In the overall, trends noted by the HRG survey include: For the 8th year in a row, room rates in Moscow are far and away the highest of any destination monitored by HRG. Hotel prices in the Russian capital have risen 3 per cent in local currency over the past year.
“Lagos emerged as the second most expensive destination due to the high volume of inbound business travel connected with the oil industry. Travellers to Lagos are also conscious of the city’s well-documented security issues and are more inclined to stay in five-star accommodation.
“Mexico City reported the highest increase in room rates at 30 per cent in local currency, as growth in demand, coupled with a lack of new openings, drove an aggressive increase in average achieved rates. Across the wider Latin American region, Rio de Janeiro and Sao Paulo reported rate increases of 15 per cent and 23 per cent respectively.
“Room rates in Tokyo recovered by 4 per cent as the region increased following the earthquake and tsunami in 2011. Dubai also saw room rates rise as business travellers returned to the region following the upheaval of the Arab Spring.
“Hotel rates in India were driven down by the country’s economic slowdown and lack of capital for new investments. Mumbai showed an average room rate decrease of 7 per cent and Bangalore 21 per cent in local currency.
“The financial crisis affected average room rates across the Eurozone leading to rate decreases in key European cities, notably Barcelona which saw rates fall by 22 per cent in local currency. Madrid and Dublin also reported 2 per cent and 6 per cent rate decrease respectively.
The UK saw a 2 per cent room rate increase, primarily driven by high rates in London and a select number of regional cities, including Liverpool which saw room rates jump by 8 per cent following increased economic activity in the region, while key destinations in the USA, including New York, San Francisco all saw average hotel room rates rise in the first half of 2012, as business activity increased in line with economic performance,” ” said Stewart Harvey, Group Commercial Director at HRG.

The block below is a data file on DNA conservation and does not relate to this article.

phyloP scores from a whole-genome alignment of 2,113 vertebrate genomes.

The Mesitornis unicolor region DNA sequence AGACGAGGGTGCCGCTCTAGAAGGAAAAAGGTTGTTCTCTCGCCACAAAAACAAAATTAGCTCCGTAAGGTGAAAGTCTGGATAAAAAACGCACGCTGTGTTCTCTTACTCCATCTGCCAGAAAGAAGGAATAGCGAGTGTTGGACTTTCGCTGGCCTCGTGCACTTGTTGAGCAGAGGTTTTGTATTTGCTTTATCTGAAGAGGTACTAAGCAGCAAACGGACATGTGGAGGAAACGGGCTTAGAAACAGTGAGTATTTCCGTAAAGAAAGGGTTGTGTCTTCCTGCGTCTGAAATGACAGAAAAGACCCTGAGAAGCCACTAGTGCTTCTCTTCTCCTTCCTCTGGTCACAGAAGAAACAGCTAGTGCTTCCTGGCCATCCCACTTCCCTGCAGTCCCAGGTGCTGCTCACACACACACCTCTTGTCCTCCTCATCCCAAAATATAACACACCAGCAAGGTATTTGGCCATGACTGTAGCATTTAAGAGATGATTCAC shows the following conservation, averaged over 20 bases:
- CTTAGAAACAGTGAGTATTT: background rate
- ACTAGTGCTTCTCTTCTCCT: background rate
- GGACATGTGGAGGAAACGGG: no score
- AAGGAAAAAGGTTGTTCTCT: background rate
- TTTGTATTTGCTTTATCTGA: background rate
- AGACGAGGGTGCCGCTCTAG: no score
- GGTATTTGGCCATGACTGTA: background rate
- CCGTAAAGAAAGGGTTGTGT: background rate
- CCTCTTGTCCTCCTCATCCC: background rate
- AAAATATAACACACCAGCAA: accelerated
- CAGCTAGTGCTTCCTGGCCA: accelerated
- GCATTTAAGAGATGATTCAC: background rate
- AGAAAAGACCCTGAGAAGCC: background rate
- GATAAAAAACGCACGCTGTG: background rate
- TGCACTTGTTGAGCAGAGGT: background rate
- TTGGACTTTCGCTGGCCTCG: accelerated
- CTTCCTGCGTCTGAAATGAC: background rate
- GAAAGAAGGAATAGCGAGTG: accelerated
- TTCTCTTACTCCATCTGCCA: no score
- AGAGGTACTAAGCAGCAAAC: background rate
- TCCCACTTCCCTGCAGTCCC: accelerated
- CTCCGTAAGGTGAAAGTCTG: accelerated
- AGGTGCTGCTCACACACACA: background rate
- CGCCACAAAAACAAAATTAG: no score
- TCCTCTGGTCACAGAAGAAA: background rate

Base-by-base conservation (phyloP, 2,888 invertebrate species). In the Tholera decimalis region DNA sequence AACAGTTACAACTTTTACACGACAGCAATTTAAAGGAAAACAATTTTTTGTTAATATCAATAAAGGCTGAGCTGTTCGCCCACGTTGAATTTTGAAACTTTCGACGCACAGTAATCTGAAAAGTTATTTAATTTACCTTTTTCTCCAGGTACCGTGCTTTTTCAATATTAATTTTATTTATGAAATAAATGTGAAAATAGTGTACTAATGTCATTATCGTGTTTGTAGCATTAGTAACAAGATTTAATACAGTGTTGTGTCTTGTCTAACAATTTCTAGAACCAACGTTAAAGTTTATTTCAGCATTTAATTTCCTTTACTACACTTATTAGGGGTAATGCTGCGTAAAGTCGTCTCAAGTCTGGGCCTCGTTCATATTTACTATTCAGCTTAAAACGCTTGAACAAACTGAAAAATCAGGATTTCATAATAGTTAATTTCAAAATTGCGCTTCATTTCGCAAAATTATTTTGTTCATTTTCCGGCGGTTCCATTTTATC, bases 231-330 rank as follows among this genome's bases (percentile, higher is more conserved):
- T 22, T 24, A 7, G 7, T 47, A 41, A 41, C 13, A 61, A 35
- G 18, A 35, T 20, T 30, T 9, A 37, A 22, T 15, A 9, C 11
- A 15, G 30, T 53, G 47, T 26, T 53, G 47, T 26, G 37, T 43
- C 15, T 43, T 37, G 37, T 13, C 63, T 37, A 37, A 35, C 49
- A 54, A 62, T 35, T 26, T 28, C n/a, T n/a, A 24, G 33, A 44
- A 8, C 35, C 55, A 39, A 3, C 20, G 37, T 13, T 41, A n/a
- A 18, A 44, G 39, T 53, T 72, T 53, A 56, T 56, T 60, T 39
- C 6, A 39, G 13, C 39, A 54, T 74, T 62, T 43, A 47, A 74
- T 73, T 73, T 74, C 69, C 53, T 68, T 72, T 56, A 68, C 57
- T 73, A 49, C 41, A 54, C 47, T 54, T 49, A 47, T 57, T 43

Now in its 20th year, HRG’s biannual hotel survey looks at hotel room rates for key business destinations across the world to provide a dynamic insight into global business travel behaviours. Data presented in the 2012 half-year survey is based on a combination of industry intelligence, actual room nights booked and rates paid during January to June 2012 compared to the same period in 2011.
HRG is the award-winning international corporate services company. Established in 1845 and headquartered in Basingstoke, Hampshire, UK, HRG specialises in travel, expense and data management underpinned by proprietary technology. With a worldwide network that comprises over 120 countries, HRG provides unparalleled global expertise and local knowledge in North America, Europe, Asia Pacific, Africa, Latin America and MEWA.
The list of 10 most expensive cities to stay in and their average hotel room rate include:1. Moscow, Russia: US$407; 2. Lagos, Nigeria: US$34; 3. Geneva, Switzerland: US$340; 4. Zurich, Switzerland: US$332; 5. Rio de Janeiro, Brazil: US$323; 6. New York City, New York: US$320; 7. Sydney, Australia: US$312; 8. Hong Kong, China: US$306; 9. Paris, France: US$304; and 10. Washington, D.C, United States: US$302.